§486H-10.4 Restrictions on manufacturers or jobbers in operating service stations; lease rent controls. (a) Beginning August 1, 1997, no manufacturer or jobber shall convert an existing dealer retail station to a company retail station; provided that nothing in this section shall limit a manufacturer or jobber from:
(1) Continuing to operate any company retail station legally in existence on July 31, 1997;
(2) Constructing and operating any new retail service station as a company retail station constructed after August 1, 1997, subject to subsection (b); or
(3) Operating a former dealer retail station for up to twenty-four months until a replacement dealer can be found if the former dealer vacates the retail station, cancels the franchise, or is properly terminated or not renewed.
(b) No new company retail station shall be located within one-eighth mile of a dealer retail station in an urban area, and within one-quarter mile in other areas.
(c) All leases as part of a franchise as defined in section 486H-1, existing on August 1, 1997, or entered into thereafter, shall be construed in conformity with the following:
(1) Such renewal shall not be scheduled more frequently than once every three years; and
(2) Upon renewal, the lease rent payable shall not exceed fifteen per cent of the gross sales, except for gasoline, which shall not exceed fifteen per cent of the gross profit of product, excluding all related taxes by the dealer retail station as defined in section 486H-1 plus, in the case of a retail service station at a location where the manufacturer or jobber is the lessee and not the owner of the ground lease, a percentage increase equal to any increase that the manufacturer or jobber is required to pay the lessor under the ground lease for the service station.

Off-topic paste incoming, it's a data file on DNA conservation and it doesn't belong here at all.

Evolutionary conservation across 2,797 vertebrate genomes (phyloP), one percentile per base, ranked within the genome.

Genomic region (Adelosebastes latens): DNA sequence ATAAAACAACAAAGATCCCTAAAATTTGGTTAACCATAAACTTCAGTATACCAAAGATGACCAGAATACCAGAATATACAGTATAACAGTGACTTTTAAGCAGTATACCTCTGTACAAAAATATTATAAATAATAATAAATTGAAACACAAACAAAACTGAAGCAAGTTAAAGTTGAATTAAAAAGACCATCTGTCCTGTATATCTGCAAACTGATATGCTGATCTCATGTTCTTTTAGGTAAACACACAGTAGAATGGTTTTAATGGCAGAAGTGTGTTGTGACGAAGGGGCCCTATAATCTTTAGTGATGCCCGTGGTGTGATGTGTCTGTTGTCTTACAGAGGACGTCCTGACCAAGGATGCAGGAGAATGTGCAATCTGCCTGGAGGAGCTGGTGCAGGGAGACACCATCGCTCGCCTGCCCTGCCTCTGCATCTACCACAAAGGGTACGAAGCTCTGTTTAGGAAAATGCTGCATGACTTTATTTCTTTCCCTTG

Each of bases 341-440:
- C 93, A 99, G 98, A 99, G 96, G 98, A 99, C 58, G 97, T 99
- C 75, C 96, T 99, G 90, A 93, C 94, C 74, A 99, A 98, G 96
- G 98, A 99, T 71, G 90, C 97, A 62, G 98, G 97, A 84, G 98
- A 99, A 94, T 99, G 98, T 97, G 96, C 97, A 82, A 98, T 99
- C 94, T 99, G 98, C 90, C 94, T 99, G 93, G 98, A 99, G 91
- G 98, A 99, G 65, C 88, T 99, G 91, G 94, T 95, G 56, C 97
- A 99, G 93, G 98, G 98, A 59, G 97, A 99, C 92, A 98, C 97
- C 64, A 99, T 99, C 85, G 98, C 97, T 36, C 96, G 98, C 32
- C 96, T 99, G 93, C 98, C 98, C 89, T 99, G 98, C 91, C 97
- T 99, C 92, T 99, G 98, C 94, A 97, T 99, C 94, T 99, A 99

The provisions of this subsection shall not apply to any existing contracts that may be in conflict with its provisions.
(d) Nothing in this section shall prohibit a gasoline dealer from selling a retail service station in any manner. [L 1997, c 257, §3; am L 2002, c 77, §2(3); am L 2008, c 19, §59]
Law Journals and Reviews
Price Controls in Paradise: Foreshadowing the Legal and Economic Consequences of Hawai‘i's Gasoline Price Cap Law. 27 UH L. Rev. 549.
The "substantially advances" formula announced in Agins v. City of Tiburon is not a valid method of identifying regulatory takings for which the Fifth Amendment requires just compensation. Since oil company claiming that the rent cap provision of Act 257 [L 1997 (§486H-10.4(c))], on its face, effected a taking of its property argued only a "substantially advances" theory in support of its takings claim, it was not entitled to summary judgment on that claim. 544 U.S. 528.
In an action to recover payments which plaintiffs claimed exceeded the amount permissible under this section, defendants' motion for summary judgment granted, as there was no lease renewal. 460 F. Supp. 2d 1215.